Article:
When I first heard of a show called Bears On Ice, I figured it was a Gay Pride Week event involving quite a few margaritas, but I was certainly wrong. In 2009, a Russian state circus company put together a show called Bears On Ice and brought it to Kyrgyzstan's capital city Bishkek. I can't even tell you how ridiculous and inhumane I think the whole thing is, but here's the story. Apparently Russian circuses think it's just fine to teach bears to do everything from ride motorcycles to ice skate, and in this case, they had bears on the ice rehearsing in skates for a circus production and circus administrator Dmitry Potapov was killed when the bear was dragged across the ice by his neck. One of his legs was nearly severed. Animal trainer Yevgeny Popov suffered deep scalp lacerations, bruising of the brain and lacerations all over his body in an attempt to save his co-worker from the bear, who had clearly had enough. And no wonder! You just don't do that. Seven years previously, a small child was attacked and killed in the same city's zoo by a bear that she reached out to pet. That bear too was on loan from Russia. It doesn't take a rocket scientist to grasp that training animals to do outrageous things like this is not only dangerous and inhumane and tragically, those who chose to do it paid the ultimate price.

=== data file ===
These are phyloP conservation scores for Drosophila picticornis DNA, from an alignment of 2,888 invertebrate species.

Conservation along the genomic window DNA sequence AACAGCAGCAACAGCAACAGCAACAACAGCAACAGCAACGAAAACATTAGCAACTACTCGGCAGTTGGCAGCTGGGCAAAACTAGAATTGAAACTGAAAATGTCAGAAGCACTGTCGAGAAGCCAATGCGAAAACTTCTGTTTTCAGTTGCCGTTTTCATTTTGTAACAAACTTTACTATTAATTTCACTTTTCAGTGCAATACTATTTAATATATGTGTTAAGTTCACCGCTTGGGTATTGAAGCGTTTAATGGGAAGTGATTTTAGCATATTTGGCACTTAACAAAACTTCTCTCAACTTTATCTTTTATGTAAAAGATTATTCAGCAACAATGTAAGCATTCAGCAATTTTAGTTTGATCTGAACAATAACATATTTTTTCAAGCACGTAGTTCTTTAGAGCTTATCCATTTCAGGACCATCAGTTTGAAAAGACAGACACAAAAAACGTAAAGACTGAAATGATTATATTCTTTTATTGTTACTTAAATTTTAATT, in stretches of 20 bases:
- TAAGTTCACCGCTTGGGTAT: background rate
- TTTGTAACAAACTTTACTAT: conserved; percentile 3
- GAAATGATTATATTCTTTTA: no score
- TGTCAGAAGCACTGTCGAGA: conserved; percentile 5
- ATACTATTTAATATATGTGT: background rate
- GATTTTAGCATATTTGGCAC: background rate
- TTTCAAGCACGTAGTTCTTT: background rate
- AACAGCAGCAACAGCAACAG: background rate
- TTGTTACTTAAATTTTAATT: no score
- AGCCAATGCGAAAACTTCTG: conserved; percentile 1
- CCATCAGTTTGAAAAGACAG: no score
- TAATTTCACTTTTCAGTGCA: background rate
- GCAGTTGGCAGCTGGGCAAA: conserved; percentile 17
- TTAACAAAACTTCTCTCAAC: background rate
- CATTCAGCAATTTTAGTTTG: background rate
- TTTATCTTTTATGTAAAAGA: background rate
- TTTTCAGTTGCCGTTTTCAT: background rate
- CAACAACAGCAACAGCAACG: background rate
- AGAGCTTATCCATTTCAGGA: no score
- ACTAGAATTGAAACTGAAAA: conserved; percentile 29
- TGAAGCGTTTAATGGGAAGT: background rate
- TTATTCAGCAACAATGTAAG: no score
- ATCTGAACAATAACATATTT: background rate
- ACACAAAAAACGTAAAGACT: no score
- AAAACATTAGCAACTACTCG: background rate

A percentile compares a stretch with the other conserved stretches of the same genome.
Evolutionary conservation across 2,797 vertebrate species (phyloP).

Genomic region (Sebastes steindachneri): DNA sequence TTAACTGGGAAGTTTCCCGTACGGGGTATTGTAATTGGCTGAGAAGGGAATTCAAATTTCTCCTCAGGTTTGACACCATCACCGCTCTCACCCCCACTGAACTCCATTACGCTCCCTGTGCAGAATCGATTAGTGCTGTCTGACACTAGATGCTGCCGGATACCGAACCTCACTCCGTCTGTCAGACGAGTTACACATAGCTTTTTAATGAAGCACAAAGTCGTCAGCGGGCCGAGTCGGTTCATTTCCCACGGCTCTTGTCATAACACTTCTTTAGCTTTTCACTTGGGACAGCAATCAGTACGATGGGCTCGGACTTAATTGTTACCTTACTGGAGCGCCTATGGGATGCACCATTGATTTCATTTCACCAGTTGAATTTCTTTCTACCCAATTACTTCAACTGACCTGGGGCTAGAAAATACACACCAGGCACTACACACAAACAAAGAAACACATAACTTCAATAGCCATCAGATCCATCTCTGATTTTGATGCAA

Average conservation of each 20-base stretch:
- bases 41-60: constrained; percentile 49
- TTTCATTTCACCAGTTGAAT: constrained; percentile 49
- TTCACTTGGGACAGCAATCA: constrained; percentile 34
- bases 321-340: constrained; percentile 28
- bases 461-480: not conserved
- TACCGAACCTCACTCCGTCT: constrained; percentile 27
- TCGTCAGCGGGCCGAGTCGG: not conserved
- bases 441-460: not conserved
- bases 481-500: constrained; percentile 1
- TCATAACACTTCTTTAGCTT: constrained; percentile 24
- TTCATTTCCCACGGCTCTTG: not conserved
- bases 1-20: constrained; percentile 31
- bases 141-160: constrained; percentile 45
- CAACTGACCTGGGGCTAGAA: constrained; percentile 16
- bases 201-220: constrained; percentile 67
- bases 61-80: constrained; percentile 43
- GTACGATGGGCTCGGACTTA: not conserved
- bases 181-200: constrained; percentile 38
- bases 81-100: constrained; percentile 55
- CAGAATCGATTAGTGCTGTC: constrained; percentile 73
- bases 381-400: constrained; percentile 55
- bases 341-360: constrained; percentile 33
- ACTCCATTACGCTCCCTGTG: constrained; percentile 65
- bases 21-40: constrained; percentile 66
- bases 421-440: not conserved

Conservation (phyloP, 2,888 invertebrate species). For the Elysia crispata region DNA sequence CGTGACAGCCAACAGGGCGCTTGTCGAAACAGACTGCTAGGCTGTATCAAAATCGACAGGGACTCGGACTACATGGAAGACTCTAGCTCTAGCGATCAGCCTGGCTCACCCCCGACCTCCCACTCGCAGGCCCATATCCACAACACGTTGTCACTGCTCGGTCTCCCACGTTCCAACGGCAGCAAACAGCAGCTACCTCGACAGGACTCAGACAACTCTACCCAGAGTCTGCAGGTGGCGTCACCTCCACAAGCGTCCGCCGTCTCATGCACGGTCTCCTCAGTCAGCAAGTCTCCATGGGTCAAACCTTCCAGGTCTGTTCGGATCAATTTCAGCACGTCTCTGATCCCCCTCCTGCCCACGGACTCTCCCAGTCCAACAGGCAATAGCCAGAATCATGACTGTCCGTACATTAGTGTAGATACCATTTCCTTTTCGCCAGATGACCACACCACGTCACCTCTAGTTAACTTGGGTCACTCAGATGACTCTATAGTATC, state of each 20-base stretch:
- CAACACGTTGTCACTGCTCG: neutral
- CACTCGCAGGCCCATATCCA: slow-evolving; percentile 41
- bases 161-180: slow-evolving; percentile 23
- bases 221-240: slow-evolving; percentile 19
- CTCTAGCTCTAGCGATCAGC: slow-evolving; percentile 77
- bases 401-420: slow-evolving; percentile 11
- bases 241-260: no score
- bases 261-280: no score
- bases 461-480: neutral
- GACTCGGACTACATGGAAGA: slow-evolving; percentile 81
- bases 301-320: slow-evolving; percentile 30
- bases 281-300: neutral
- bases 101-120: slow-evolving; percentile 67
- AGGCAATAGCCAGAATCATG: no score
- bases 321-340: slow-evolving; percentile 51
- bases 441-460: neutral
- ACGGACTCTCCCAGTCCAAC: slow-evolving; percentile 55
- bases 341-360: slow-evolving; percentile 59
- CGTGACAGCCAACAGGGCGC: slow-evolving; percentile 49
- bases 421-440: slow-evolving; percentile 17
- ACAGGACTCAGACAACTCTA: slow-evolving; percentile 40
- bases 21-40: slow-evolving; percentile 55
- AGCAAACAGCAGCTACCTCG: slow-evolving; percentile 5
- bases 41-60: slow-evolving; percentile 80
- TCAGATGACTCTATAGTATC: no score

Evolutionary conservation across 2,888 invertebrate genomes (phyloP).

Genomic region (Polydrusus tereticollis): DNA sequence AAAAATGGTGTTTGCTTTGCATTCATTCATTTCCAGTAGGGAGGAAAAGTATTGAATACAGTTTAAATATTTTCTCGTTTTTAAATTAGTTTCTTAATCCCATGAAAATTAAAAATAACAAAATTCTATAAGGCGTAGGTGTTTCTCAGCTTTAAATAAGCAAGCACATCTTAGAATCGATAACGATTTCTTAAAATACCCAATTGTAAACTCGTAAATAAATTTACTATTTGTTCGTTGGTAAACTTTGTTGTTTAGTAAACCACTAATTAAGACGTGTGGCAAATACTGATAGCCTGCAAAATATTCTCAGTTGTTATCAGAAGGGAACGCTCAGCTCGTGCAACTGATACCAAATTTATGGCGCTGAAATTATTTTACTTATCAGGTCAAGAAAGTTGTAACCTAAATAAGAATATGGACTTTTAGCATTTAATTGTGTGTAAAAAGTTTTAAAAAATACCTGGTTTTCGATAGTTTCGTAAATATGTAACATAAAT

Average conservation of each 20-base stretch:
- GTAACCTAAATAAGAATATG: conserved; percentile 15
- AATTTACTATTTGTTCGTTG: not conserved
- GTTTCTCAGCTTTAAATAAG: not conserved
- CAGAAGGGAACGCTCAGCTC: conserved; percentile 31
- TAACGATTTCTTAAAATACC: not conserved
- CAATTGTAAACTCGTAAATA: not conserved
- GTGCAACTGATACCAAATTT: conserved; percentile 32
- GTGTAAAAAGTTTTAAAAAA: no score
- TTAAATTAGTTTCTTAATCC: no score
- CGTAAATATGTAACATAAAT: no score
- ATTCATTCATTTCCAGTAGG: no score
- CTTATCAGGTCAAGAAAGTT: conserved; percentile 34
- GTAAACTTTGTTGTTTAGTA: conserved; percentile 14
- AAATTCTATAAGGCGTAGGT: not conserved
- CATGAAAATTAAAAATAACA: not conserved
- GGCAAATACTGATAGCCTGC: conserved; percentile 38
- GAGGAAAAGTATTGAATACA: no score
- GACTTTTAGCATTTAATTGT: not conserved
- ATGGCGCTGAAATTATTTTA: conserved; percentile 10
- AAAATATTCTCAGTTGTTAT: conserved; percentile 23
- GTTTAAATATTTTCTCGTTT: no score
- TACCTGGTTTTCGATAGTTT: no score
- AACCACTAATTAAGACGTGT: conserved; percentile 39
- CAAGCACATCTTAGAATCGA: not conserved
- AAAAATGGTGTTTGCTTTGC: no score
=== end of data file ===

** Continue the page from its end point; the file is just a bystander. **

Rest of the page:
When legendary commentator and two time Olympic Gold Medallist Dick Button said of Fumie Suguri's free skate in 2003, "there needs to be a little more in that Swan Lake" he certainly wasn't referring to the bevy of swans in the lake on this skating safari. From black swans to dying swans, skaters have revisited and recycled Tchaikovsky's memorable score for decades. It's an old standard in terms of skating music and certainly one that has been met with varying degrees of success in the homages skaters have played to it. Personally, when I think of the score, the performances that stand out in my mind are certainly Rudy Galindo's 1996 winning free skate at that year's U.S. Figure Skating Championships in San Jose, California, Oksana Baiul's short program at the 1994 Winter Olympics in Lillehammer, Norway and Ashley Wagner's brilliantly choreographed "Black Swan" free skate choreographed by Phillip Mills that won her the first of her two U.S. titles to date at the 2012 U.S. Figure Skating Championships, ironically also in San Jose, California, a city more known for its Sharks than birds. You also have, of course, the legendary two time Olympic Gold Medallists Ludmila and Oleg Protopopov whose exquiste classic interpretation of Tchaikovsky's music remains to this day one of the finest in my humble opinions. Though chronically overused as program music in my opinion, "Swan Lake" is big music and as these few examples prove, if it's used effectively, it can certainly create a stunning, stunning theme for a program.